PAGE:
Be Careful What You Wish For

19 Oct

“Be careful what you wish for”, were the eerie words of wisdom from The Politics Show front man Jon Sopel.

Having experienced post traumatic stress disorder after helping lift dead bodies onto a helicopter after the Lockerbie disaster, Sopel has seen the dark side of journalism.

Jon Sopel and I

Sopel was young and naive when he experienced this, after asking a helicopter pilot at the incident whether he could join him and see from the sky the terror that shook the Scottish border. He made the mistake of being too eager and didn’t ask any details which led him to have “seen things, touched things that you don’t want to do”. 

“It was a difficult Christmas that year”, says Sopel, who now admits to having experienced post-traumatic stress. 


Reassuringly, Sopel enthused that mistakes are made early on, and it is best to start in local media, whether it be radio, television or print.

Sopel says, “You can wish for too much too quickly. I was asked to present the Today programme aged 32, next to John Humphries. The BBC were thinking ‘Who the hell is this guy?’ It was too soon for me to be doing that”.

Since Sopel’s early days in local radio, he has famously interviewed the likes of David Beckham, Jack Straw, Heather Mills and Gordon Brown to name but a few. He has reported from Afghanistan, Iraq, the Asian tsunami and Northern Ireland. He has seen and done things which I can only imagine.


With a wealth of contacts, Sopel is able to construct fair, unbiased reports on people and events. His advice to the general public is, “don’t tell journalists secrets. My job is not to keep secrets.”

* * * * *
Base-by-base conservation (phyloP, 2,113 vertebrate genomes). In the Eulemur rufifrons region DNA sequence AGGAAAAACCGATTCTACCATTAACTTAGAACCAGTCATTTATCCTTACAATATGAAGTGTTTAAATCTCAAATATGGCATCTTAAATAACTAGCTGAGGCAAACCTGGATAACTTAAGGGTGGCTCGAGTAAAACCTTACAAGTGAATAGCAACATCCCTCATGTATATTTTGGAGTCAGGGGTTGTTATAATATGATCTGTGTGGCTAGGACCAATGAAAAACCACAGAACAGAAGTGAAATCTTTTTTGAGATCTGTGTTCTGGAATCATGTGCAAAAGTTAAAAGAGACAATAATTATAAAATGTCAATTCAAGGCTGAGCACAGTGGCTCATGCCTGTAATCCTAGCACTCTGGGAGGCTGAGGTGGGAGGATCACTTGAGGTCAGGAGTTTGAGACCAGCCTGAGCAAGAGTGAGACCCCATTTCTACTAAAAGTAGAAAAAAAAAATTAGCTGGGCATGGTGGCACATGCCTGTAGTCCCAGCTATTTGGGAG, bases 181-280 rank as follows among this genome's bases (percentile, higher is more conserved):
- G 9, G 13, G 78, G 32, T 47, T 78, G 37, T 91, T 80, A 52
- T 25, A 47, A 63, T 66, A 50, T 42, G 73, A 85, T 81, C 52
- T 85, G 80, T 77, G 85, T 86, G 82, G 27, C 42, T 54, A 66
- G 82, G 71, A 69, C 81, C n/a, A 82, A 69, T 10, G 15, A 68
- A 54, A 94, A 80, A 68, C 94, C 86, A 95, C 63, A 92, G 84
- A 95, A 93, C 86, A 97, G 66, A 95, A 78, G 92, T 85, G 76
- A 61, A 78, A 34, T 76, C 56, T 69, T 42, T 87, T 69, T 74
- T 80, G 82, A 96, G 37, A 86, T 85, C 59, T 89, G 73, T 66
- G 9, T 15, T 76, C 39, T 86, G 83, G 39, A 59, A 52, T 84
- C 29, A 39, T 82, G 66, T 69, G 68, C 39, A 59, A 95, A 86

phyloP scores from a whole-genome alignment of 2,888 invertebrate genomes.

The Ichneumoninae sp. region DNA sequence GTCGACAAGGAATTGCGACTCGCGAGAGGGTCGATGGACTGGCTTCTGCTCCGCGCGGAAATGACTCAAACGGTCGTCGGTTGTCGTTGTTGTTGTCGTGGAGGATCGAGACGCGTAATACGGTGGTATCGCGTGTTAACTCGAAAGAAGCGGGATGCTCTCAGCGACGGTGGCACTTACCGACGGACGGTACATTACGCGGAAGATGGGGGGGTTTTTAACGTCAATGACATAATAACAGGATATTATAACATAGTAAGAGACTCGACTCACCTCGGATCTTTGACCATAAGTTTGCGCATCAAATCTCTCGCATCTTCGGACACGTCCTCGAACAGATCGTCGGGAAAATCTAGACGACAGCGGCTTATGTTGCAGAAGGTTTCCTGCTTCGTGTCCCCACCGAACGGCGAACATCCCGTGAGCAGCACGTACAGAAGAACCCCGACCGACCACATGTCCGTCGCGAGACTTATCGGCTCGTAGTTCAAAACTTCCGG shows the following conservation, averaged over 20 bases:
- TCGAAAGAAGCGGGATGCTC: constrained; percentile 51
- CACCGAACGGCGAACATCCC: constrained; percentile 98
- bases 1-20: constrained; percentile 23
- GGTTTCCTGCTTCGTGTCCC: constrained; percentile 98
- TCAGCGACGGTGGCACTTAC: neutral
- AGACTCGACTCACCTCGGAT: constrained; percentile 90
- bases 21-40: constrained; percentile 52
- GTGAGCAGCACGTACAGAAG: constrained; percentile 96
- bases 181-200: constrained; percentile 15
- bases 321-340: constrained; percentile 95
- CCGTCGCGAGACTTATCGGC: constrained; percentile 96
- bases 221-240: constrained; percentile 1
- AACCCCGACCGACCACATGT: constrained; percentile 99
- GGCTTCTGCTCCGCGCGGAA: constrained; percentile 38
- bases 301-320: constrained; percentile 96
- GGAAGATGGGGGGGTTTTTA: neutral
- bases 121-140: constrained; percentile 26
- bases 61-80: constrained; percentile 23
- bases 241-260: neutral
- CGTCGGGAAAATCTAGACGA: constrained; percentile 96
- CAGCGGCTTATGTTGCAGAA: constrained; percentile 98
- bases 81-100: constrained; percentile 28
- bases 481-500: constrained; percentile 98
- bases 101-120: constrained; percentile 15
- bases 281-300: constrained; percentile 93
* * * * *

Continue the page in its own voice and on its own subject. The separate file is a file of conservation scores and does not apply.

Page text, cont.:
Sopels powerful ability of reporting truth in his so cleverly constructed unbiased way  has led to the downfall of George Pearson’s career, and also the disastrous relationship between Lib Dem Charles Clark and former PM Gordon Brown.

“You suddenly become friends with contacts and broadcast something and they say ‘You bastard!'”

Sopel sees this as his licence to be nosy. These hard-hitting truths have not gone unnoticed and Sopel hasn’t been short of criticism.

Peter Mandelson, who Sopel describes as a “clever and slippery politician”, wrote a four page letter to the BBC explaining why Sopel should be sacked. Senior communicator for the Lib Dems denounced Sopel’s words as ‘lies’ during the election.

However, Sopel believes it to be his duty to tell the truth, regardless of whom it may anger (and in the case of Mandelson it seems to happen rather frequently).


I asked Sopel whether he thought it was ethical and respectful that images of parents holding their dead children, for example, should be shown as a result of dreadful events.

He believes it to be a question of taste: “As long as the images are justifiable and used sparingly it is completely necessary for people to see, so long as it won’t make them throw up during dinner”.

“You can’t show the missiles of war, and not show people the outcome”, Sopel added.

As a result, Sopel claimed that families thanked him for showing people what is truly going on.


Sopel hinted on the mental trauma which comes with reporting from war-torn countries. He has seen police beat starving people when they try to get food, as he drives back to a 5 star hotel and orders room service. He has had to put a gas mask on in seven seconds while reporting on live BBC news. He’s faced mine fields and lost friends – Sopel was drinking with Terry Lloyd the night before he crossed the Kuwait border and never returned.

This does not phase Sopel, who responds to the danger with, “You wouldn’t cross the road with the small chance of being hit by a lorry if you always thought like that, You have to assess the risks”.

Admittedly, not everyone is put out for this. Sopel described a woman who completely flipped and panicked whenever she had to put a gas mask on. The woman was sent home.

For many journalists who so triumphantly say, “I want to be where the action is!”, John gives this message:

“Be careful what you wish for”.

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